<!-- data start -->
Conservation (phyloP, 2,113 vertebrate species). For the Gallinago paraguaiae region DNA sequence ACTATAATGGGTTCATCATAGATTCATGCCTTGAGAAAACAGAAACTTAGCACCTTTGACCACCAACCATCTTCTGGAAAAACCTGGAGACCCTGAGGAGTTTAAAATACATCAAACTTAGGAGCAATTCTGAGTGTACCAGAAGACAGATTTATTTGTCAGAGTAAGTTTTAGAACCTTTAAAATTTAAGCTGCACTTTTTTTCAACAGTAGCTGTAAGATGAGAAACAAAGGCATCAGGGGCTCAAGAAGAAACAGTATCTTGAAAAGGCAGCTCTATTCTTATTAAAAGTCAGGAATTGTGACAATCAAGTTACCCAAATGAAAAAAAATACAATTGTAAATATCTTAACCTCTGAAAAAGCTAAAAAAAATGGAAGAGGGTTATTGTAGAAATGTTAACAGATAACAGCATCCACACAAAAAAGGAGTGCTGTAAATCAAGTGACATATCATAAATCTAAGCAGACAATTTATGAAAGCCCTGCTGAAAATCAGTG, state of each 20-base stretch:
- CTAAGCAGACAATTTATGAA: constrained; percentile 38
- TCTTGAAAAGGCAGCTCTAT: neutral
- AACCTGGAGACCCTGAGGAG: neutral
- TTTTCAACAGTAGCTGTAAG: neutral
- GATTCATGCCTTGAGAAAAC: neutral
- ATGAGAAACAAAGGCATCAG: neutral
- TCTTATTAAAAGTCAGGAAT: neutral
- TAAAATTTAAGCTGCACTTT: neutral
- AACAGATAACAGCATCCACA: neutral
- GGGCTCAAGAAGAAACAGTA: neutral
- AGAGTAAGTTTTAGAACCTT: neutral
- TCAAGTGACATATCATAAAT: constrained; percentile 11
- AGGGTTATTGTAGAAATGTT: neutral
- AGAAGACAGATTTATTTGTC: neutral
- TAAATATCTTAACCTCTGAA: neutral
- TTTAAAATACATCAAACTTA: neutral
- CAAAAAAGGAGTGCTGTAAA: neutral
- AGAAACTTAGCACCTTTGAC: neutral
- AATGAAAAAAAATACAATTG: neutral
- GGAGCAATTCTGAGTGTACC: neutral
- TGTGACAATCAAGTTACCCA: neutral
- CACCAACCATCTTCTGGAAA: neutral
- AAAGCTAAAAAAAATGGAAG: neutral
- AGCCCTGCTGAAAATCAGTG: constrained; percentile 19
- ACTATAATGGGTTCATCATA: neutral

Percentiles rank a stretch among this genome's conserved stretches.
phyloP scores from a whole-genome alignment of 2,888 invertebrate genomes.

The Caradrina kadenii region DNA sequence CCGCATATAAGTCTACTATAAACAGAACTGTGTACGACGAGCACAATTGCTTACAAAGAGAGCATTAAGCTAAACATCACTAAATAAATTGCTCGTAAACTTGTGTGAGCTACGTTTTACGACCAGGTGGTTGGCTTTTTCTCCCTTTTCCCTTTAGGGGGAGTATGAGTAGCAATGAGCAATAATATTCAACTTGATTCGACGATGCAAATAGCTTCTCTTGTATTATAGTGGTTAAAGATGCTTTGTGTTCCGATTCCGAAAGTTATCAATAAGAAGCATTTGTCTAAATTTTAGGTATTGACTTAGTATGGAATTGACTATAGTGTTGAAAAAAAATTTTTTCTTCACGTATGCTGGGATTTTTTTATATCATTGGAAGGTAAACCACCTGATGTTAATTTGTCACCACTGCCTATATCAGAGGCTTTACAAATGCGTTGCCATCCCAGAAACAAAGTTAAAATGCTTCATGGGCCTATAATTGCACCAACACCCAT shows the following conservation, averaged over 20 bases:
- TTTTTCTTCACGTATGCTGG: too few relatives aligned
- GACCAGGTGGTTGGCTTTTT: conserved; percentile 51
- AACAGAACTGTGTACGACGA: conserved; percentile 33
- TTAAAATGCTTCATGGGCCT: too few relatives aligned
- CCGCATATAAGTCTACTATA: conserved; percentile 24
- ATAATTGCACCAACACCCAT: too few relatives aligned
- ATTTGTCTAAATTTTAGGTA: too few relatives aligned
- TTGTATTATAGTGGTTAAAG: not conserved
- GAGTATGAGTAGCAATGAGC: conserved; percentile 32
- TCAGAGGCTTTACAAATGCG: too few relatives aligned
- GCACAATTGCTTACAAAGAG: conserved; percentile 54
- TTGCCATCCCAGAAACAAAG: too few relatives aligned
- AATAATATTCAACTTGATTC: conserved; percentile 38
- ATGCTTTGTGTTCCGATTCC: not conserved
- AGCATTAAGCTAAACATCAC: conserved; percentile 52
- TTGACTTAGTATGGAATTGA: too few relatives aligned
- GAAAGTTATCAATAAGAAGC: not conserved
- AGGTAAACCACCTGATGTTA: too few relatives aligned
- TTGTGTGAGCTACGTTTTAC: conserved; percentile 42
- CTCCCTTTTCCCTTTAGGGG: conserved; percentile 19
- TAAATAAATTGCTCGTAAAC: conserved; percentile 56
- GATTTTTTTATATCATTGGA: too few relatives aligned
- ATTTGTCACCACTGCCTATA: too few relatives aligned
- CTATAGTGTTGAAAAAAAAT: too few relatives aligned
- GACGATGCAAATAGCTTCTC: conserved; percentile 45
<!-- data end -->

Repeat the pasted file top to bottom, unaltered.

Conservation (phyloP, 2,113 vertebrate species). For the Gallinago paraguaiae region DNA sequence ACTATAATGGGTTCATCATAGATTCATGCCTTGAGAAAACAGAAACTTAGCACCTTTGACCACCAACCATCTTCTGGAAAAACCTGGAGACCCTGAGGAGTTTAAAATACATCAAACTTAGGAGCAATTCTGAGTGTACCAGAAGACAGATTTATTTGTCAGAGTAAGTTTTAGAACCTTTAAAATTTAAGCTGCACTTTTTTTCAACAGTAGCTGTAAGATGAGAAACAAAGGCATCAGGGGCTCAAGAAGAAACAGTATCTTGAAAAGGCAGCTCTATTCTTATTAAAAGTCAGGAATTGTGACAATCAAGTTACCCAAATGAAAAAAAATACAATTGTAAATATCTTAACCTCTGAAAAAGCTAAAAAAAATGGAAGAGGGTTATTGTAGAAATGTTAACAGATAACAGCATCCACACAAAAAAGGAGTGCTGTAAATCAAGTGACATATCATAAATCTAAGCAGACAATTTATGAAAGCCCTGCTGAAAATCAGTG, state of each 20-base stretch:
- CTAAGCAGACAATTTATGAA: constrained; percentile 38
- TCTTGAAAAGGCAGCTCTAT: neutral
- AACCTGGAGACCCTGAGGAG: neutral
- TTTTCAACAGTAGCTGTAAG: neutral
- GATTCATGCCTTGAGAAAAC: neutral
- ATGAGAAACAAAGGCATCAG: neutral
- TCTTATTAAAAGTCAGGAAT: neutral
- TAAAATTTAAGCTGCACTTT: neutral
- AACAGATAACAGCATCCACA: neutral
- GGGCTCAAGAAGAAACAGTA: neutral
- AGAGTAAGTTTTAGAACCTT: neutral
- TCAAGTGACATATCATAAAT: constrained; percentile 11
- AGGGTTATTGTAGAAATGTT: neutral
- AGAAGACAGATTTATTTGTC: neutral
- TAAATATCTTAACCTCTGAA: neutral
- TTTAAAATACATCAAACTTA: neutral
- CAAAAAAGGAGTGCTGTAAA: neutral
- AGAAACTTAGCACCTTTGAC: neutral
- AATGAAAAAAAATACAATTG: neutral
- GGAGCAATTCTGAGTGTACC: neutral
- TGTGACAATCAAGTTACCCA: neutral
- CACCAACCATCTTCTGGAAA: neutral
- AAAGCTAAAAAAAATGGAAG: neutral
- AGCCCTGCTGAAAATCAGTG: constrained; percentile 19
- ACTATAATGGGTTCATCATA: neutral

Percentiles rank a stretch among this genome's conserved stretches.
phyloP scores from a whole-genome alignment of 2,888 invertebrate genomes.

The Caradrina kadenii region DNA sequence CCGCATATAAGTCTACTATAAACAGAACTGTGTACGACGAGCACAATTGCTTACAAAGAGAGCATTAAGCTAAACATCACTAAATAAATTGCTCGTAAACTTGTGTGAGCTACGTTTTACGACCAGGTGGTTGGCTTTTTCTCCCTTTTCCCTTTAGGGGGAGTATGAGTAGCAATGAGCAATAATATTCAACTTGATTCGACGATGCAAATAGCTTCTCTTGTATTATAGTGGTTAAAGATGCTTTGTGTTCCGATTCCGAAAGTTATCAATAAGAAGCATTTGTCTAAATTTTAGGTATTGACTTAGTATGGAATTGACTATAGTGTTGAAAAAAAATTTTTTCTTCACGTATGCTGGGATTTTTTTATATCATTGGAAGGTAAACCACCTGATGTTAATTTGTCACCACTGCCTATATCAGAGGCTTTACAAATGCGTTGCCATCCCAGAAACAAAGTTAAAATGCTTCATGGGCCTATAATTGCACCAACACCCAT shows the following conservation, averaged over 20 bases:
- TTTTTCTTCACGTATGCTGG: too few relatives aligned
- GACCAGGTGGTTGGCTTTTT: conserved; percentile 51
- AACAGAACTGTGTACGACGA: conserved; percentile 33
- TTAAAATGCTTCATGGGCCT: too few relatives aligned
- CCGCATATAAGTCTACTATA: conserved; percentile 24
- ATAATTGCACCAACACCCAT: too few relatives aligned
- ATTTGTCTAAATTTTAGGTA: too few relatives aligned
- TTGTATTATAGTGGTTAAAG: not conserved
- GAGTATGAGTAGCAATGAGC: conserved; percentile 32
- TCAGAGGCTTTACAAATGCG: too few relatives aligned
- GCACAATTGCTTACAAAGAG: conserved; percentile 54
- TTGCCATCCCAGAAACAAAG: too few relatives aligned
- AATAATATTCAACTTGATTC: conserved; percentile 38
- ATGCTTTGTGTTCCGATTCC: not conserved
- AGCATTAAGCTAAACATCAC: conserved; percentile 52
- TTGACTTAGTATGGAATTGA: too few relatives aligned
- GAAAGTTATCAATAAGAAGC: not conserved
- AGGTAAACCACCTGATGTTA: too few relatives aligned
- TTGTGTGAGCTACGTTTTAC: conserved; percentile 42
- CTCCCTTTTCCCTTTAGGGG: conserved; percentile 19
- TAAATAAATTGCTCGTAAAC: conserved; percentile 56
- GATTTTTTTATATCATTGGA: too few relatives aligned
- ATTTGTCACCACTGCCTATA: too few relatives aligned
- CTATAGTGTTGAAAAAAAAT: too few relatives aligned
- GACGATGCAAATAGCTTCTC: conserved; percentile 45